WebLogic security hole found

A recently uncovered flaw with the Oracle WebLogic server allows
users to gain entry to the software's server without a user name or
password. Oracle has posted instructions on configuring to software so that
it will not susceptible to an attack based on this flaw. The
company will also release a patch to fix the problem.


Malicious code harnessing the flaw can "impact the availability,
confidentiality or integrity of WebLogic Server applications which
use the Apache web server configured with the WebLogic plug-in for
Apache," according to the Oracle advisory.


An exploit could be used to stage a denial-of-serviceattack on the machine, or even be used to gain entry to
that system. Versions 10.3 and earlier of Oracle WebLogic Server
(formerly called BEA WebLogic Server) are susceptible to this
exploit.


The vulnerability resides in a WebLogic plug-in module for the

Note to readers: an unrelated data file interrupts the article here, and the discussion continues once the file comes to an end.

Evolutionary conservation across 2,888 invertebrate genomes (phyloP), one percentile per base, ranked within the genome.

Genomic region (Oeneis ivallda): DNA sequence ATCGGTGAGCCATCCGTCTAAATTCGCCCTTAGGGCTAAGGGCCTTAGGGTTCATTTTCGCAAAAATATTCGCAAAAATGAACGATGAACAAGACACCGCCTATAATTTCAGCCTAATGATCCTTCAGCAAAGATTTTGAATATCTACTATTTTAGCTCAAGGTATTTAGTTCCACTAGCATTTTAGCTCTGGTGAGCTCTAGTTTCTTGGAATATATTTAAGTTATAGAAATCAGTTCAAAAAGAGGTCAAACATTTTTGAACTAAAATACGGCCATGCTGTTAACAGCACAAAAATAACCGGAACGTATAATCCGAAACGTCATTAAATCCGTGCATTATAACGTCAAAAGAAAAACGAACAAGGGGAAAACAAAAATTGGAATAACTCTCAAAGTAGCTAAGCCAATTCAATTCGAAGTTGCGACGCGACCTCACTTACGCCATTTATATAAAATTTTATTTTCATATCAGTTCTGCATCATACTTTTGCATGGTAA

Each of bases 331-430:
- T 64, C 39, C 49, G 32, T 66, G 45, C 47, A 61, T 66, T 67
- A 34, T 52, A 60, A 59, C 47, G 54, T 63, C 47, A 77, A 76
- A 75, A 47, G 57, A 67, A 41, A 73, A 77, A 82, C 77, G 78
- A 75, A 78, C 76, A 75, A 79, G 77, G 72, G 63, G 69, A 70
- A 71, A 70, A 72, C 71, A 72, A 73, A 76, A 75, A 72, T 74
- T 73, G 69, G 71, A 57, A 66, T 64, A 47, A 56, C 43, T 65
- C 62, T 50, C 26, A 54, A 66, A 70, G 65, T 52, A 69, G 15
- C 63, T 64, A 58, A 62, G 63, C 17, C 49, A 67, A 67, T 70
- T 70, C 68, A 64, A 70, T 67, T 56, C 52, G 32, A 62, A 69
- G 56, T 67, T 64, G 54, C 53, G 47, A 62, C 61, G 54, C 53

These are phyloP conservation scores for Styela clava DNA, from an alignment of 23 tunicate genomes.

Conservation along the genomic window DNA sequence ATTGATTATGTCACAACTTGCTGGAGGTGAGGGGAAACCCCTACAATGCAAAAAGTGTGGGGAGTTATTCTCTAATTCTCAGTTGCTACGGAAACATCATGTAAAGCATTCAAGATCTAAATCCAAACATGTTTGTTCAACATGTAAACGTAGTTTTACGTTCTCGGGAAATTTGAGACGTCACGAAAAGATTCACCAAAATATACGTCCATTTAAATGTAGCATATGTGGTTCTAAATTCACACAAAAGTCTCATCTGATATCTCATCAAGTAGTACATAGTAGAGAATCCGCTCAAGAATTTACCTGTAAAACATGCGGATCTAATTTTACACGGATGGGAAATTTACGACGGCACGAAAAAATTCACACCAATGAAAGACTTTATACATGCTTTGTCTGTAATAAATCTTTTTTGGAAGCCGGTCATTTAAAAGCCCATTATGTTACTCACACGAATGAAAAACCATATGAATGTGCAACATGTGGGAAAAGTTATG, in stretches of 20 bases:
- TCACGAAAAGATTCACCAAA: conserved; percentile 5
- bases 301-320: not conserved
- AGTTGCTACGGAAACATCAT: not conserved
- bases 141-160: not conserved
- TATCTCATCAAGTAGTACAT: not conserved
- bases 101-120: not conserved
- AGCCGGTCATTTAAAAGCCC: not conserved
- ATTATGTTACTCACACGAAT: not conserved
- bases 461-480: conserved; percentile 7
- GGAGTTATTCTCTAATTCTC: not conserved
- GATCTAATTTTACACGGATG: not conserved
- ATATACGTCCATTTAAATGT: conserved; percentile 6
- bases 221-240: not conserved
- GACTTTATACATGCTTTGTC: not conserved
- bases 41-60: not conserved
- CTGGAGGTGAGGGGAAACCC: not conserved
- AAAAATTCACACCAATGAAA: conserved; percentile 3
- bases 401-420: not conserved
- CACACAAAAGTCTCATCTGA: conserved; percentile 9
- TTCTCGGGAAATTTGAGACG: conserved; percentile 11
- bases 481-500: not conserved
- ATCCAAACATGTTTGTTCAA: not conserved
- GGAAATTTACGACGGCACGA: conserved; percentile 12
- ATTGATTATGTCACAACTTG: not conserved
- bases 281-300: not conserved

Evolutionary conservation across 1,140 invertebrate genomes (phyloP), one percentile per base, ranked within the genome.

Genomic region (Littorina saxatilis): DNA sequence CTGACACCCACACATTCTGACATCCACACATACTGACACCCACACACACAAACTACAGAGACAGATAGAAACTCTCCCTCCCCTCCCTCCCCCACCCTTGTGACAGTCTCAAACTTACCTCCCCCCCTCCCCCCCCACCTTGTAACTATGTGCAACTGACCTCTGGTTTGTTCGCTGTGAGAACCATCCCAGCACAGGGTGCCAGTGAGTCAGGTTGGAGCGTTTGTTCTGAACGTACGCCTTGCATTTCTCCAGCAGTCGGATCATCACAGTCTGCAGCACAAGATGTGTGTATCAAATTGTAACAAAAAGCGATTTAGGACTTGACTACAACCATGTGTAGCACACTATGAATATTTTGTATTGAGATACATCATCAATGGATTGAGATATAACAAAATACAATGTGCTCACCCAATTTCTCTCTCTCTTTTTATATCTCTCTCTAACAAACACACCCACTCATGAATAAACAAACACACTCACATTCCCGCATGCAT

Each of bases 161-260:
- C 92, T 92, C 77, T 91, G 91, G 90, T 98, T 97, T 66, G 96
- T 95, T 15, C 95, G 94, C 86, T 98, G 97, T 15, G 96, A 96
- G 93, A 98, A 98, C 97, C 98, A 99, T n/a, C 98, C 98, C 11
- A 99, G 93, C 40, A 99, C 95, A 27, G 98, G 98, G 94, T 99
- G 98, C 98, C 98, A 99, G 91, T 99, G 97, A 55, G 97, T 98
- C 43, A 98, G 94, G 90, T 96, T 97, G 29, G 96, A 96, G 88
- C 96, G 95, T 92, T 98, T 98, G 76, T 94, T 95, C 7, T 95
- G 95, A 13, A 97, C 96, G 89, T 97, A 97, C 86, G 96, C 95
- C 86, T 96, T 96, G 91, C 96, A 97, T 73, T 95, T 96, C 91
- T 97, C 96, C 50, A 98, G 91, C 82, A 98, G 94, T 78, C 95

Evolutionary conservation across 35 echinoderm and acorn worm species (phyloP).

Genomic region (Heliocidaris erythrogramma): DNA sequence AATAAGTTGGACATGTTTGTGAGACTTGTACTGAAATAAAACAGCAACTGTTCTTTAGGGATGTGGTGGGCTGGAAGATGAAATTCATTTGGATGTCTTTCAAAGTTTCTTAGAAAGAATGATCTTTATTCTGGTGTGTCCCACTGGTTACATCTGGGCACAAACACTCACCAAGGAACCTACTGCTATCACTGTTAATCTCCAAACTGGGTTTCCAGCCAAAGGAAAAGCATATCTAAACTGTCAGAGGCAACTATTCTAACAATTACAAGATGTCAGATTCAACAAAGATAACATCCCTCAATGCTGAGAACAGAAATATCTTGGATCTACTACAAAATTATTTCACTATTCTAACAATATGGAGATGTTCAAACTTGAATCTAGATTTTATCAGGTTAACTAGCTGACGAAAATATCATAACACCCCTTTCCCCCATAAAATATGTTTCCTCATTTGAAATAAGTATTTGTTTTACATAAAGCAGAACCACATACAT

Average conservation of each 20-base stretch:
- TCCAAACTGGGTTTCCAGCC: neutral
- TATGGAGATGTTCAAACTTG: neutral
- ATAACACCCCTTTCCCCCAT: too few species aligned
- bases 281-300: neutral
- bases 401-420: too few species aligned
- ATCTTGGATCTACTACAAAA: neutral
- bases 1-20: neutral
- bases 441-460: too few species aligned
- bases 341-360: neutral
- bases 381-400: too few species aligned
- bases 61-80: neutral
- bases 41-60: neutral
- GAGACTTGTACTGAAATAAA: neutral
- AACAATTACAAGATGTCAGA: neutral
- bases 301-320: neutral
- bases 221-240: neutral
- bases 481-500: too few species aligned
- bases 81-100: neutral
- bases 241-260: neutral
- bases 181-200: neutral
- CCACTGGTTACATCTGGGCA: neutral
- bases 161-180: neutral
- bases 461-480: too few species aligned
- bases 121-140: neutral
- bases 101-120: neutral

Apache Web server. It is a buffer overflow, meaning malicious users
could append executable code onto the end of a bogus request for a
Web page, one made up of an abnormally long string of characters.
The work-around consists of limiting the length of a Web address
that can be submitted to the Apache Web server to 4,000 characters
or less. This can be done either by adding a line to the Apache
configuration file, or installing an Apache security module.


According to Oracle, code exploiting
this flaw was posted on the Internet without any prior notification
to the company. Because Oracle did not have time to prepare a
patch, it has issued an alert outside its routinequarterly patch cycle.


Oracle has rated the severity of this hole as high on the
Common Vulnerability Scoring System. The National
Vulnerability Database has assigned the vulnerability ID CVE-2008-3257
to this flaw.



About the Author

Joab Jackson is the senior technology editor for Government Computer News.

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